Largest growth in five years for motor vehicles

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Local kind-of-activity units (local KAUs) in wholesale and retail trade of motor vehicles had a turnover of nearly NOK 218 billion in 2015. This is 9.4 per cent more than in 2014, and is the largest growth the industry has seen since 2010.

 

The turnover in the wholesale and retail trade of motor vehicles varied widely in the period 2007–2015.

During the financial crisis years 2008–2009, turnover fell by 8.5 per cent. The next two years saw a significant growth. In 2010, turnover was already back to a higher level than in 2007.

The increase was 13.1 and 8.8 per cent respectively in 2010 and 2011. The growth continued for the next three years but at a more moderate level with an annual revenue increase of 2.5 per cent on average.

Retail trade up every year since 2007
For the eighth consecutive year we see a sales increase in retail trade. Local KAUs in retail trade had a turnover of NOK 464 billion in 2015.

This is 2.2 per cent more than in 2014. The industry had a fairly steady development over the period 2007–2015, and was not as strongly affected by the financial crisis as the two other industries.

Turnover increased by 1.4 per cent in 2009. This is down from an increase of 4.5 per cent the year before, but this was a year when the other two industries had a turnover decline of 6.3 per cent. From 2010–2015, the industry experienced an annual increase of 3.1 per cent on average.

Moderate growth for wholesale trade
Wholesale trade had a turnover of around NOK 860 billion in 2015. This is 1.0 per cent more than in 2014.

Although the overall increase for this industry is modest, greater fluctuations can be seen at a more detailed level.

Each industry is divided into several groups. Wholesale of food, beverages and tobacco, which is the largest group in the wholesale trade division, increased its sales by 8.8 per cent. The second largest group, other specialised wholesale, had a decline of 7.2 per cent.

In total, wholesale and retail trade ended up with a turnover of NOK 1 544 billion in 2015.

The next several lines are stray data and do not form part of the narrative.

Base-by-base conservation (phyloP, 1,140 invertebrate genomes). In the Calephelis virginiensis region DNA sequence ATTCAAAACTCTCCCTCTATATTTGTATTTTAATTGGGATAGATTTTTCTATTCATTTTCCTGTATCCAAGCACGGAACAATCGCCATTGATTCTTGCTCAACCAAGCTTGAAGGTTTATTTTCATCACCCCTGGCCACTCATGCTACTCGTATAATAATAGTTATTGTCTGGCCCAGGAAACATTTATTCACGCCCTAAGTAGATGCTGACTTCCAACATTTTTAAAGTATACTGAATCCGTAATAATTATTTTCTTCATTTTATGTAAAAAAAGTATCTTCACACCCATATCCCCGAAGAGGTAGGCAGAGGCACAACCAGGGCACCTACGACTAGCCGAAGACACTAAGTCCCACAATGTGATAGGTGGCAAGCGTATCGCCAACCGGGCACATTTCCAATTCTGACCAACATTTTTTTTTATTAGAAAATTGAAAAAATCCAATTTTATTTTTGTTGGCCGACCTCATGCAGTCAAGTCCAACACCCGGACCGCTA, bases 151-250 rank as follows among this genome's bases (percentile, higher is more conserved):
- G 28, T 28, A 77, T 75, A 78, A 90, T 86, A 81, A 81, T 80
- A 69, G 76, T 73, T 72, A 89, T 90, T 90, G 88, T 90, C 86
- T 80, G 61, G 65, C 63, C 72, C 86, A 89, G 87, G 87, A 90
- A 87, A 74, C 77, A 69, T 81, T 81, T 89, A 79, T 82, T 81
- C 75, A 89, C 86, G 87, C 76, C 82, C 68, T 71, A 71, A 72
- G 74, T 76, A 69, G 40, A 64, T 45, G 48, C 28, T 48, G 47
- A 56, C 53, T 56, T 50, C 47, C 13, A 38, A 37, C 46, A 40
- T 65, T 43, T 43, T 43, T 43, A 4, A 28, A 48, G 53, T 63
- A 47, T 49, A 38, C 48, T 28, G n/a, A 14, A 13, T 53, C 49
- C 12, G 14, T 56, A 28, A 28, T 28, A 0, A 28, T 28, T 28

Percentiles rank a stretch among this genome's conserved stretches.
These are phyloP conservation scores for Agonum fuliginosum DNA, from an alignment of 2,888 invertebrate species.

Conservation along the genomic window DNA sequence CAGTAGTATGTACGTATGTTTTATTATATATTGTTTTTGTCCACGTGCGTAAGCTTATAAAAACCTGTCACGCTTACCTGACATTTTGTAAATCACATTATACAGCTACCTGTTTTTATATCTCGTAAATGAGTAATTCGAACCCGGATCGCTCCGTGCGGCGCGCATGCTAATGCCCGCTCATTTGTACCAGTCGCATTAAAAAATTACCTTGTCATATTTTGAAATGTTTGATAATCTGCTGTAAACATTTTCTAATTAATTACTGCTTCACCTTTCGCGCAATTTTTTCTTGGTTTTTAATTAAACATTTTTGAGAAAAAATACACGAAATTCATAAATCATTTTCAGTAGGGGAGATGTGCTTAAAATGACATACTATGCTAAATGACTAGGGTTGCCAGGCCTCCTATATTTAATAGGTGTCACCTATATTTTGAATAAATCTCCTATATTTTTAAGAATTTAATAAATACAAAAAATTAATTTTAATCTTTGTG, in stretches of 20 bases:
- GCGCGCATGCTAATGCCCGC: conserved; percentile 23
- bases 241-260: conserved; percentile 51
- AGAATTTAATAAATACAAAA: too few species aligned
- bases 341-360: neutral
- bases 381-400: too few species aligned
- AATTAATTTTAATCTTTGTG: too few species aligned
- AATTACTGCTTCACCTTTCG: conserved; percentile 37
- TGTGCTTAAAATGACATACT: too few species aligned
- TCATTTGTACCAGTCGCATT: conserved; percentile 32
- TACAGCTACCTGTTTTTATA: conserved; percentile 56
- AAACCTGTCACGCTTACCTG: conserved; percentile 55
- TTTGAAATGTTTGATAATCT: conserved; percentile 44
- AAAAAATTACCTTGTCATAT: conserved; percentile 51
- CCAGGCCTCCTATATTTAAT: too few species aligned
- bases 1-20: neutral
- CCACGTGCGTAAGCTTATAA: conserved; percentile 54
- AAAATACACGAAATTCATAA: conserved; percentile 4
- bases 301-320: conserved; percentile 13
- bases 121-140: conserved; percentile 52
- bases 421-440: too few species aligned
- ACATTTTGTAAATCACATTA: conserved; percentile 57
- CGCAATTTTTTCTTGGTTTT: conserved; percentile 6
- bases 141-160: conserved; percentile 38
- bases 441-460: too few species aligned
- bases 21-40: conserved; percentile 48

This is 2.5 per cent more than in 2014. Figure 1 shows that after a decline in 2009, the wholesale and retail trade industries have increased their revenue every year. From 2009 to 2015, sales in the three industries increased turnover by 21.4 per cent.

Two fifths of sales in Oslo and Akershus
As illustrated in figure 2, the two counties Oslo and Akershus had the highest turnover from wholesale and retail trade in 2015.

In Oslo, the local KAUs traded for NOK 354 billion. In Akershus they were trading for NOK 290 billion.

These two counties accounted for 41.8 per cent of Norway’s wholesale and retail trade in 2015. By comparison, they had 26 per cent of the local KAUs and 30.7 per cent of the employment.
Increasingly more local KAUs in the motor vehicle industry

The number of local KAUs in the motor vehicle industry has increased steadily since 2007, with a small exception in 2010. In 2015, there were 9 845 local KAUs in the industry.

This is 11.1 per cent more than in 2007. Overall, we had 66 119 local KAUs in wholesale and retail trade in 2015, which is 2.0 per cent fewer than in 2007. The decline is due to the two other industries.

The strongest decline was in 2009 and 2010. As we can see in figure 4, the number of local KAUs has, overall, remained stable in the period 2010-2015, with an increase of only 0.6 per cent over these five years.

Half of the local KAUs and employment in retail trade
Figure 5 shows how local KAUs, employment and turnover were spread between the three wholesale and retail trade industries in 2015.

Retail trade accounted for more than half of the local KAUs and employees, but just under one third of the turnover.

Wholesale trade, on the other hand, had more than half the turnover, but less than a third of the local KAUs and employees.

As a result, turnover per employee was NOK 7.8 million for wholesale trade, and only NOK 2 million for retail. Wholesale and retail trade of motor vehicles had a turnover of NOK 4.4 million per employee.

 

Source: SSB / Norway Today

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